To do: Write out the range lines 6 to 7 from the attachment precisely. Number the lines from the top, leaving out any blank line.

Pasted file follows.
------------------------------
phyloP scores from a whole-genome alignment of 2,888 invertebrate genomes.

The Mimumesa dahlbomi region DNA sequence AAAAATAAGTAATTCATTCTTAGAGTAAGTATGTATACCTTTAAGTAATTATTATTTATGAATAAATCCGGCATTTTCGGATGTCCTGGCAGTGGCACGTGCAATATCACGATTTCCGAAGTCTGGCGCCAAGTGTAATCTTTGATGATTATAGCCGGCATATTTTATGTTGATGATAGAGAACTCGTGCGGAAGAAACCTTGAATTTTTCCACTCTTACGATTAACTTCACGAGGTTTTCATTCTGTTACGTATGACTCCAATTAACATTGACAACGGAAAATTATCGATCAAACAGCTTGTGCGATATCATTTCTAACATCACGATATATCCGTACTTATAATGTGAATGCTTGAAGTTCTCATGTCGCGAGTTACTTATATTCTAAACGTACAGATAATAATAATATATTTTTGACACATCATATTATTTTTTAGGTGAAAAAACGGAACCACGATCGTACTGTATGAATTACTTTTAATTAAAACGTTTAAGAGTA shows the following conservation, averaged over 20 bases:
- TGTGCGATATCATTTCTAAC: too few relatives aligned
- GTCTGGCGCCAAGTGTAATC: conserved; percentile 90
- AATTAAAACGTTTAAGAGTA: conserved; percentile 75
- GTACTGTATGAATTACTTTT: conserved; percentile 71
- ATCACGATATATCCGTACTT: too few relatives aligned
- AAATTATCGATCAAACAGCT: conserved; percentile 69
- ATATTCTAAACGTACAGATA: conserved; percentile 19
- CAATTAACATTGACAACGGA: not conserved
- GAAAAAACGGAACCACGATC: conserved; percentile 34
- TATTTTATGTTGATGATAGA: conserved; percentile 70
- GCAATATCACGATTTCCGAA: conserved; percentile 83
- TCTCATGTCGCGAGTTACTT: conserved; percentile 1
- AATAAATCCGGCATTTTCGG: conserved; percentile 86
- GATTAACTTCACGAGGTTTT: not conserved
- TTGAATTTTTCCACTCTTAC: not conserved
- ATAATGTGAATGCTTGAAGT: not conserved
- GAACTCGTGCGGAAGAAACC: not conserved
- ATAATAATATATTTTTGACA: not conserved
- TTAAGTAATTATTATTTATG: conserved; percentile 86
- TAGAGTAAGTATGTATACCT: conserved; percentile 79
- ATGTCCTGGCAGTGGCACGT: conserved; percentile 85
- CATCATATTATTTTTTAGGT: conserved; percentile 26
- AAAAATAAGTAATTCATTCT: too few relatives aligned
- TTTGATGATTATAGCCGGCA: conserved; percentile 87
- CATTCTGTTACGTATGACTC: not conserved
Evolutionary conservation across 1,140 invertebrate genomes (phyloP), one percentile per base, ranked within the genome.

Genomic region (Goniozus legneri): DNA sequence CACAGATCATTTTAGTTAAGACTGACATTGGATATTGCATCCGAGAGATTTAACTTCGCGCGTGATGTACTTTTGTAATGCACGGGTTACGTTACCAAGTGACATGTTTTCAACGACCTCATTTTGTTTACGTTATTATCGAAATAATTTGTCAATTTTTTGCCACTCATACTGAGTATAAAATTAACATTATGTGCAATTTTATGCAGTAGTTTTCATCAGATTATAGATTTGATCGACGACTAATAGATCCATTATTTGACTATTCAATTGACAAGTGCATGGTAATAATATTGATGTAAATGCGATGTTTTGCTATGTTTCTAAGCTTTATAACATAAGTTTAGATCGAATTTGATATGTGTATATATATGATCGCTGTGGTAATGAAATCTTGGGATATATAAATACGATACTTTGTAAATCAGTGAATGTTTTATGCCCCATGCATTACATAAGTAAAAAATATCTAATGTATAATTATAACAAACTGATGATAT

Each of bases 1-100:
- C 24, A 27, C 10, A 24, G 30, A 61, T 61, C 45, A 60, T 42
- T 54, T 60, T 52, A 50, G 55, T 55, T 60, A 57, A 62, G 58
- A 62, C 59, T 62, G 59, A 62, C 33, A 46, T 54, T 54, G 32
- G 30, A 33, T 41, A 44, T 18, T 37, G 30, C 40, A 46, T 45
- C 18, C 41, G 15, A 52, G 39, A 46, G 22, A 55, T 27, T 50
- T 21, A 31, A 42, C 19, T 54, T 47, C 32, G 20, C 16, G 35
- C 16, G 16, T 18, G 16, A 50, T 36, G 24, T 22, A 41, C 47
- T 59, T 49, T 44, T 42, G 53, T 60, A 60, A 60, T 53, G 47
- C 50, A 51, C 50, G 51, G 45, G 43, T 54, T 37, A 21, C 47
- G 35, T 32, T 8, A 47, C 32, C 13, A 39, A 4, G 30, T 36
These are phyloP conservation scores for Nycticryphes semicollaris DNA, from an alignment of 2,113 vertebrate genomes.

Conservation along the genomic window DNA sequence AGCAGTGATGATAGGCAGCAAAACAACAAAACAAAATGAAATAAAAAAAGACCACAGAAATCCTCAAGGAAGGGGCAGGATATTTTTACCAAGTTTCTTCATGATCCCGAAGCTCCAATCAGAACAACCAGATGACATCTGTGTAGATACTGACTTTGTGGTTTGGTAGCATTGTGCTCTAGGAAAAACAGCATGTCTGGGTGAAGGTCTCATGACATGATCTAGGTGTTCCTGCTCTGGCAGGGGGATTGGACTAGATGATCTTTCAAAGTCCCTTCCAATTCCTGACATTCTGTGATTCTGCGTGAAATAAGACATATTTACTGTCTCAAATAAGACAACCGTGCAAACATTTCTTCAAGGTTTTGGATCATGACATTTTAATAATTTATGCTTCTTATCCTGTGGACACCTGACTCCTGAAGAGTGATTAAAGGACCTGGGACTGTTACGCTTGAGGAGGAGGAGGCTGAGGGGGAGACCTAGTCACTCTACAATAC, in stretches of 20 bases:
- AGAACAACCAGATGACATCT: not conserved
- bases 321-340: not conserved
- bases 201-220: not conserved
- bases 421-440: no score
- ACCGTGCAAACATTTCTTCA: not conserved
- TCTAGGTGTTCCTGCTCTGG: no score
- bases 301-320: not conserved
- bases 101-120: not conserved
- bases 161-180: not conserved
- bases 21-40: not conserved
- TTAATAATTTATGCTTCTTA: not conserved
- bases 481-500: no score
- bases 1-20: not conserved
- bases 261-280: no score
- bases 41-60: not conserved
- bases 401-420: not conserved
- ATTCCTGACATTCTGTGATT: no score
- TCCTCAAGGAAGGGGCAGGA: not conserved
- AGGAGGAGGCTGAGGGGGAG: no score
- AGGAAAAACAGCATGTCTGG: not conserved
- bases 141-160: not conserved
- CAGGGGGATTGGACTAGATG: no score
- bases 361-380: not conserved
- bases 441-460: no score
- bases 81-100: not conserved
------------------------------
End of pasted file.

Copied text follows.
- GTACTGTATGAATTACTTTT: conserved; percentile 71
- ATCACGATATATCCGTACTT: too few relatives aligned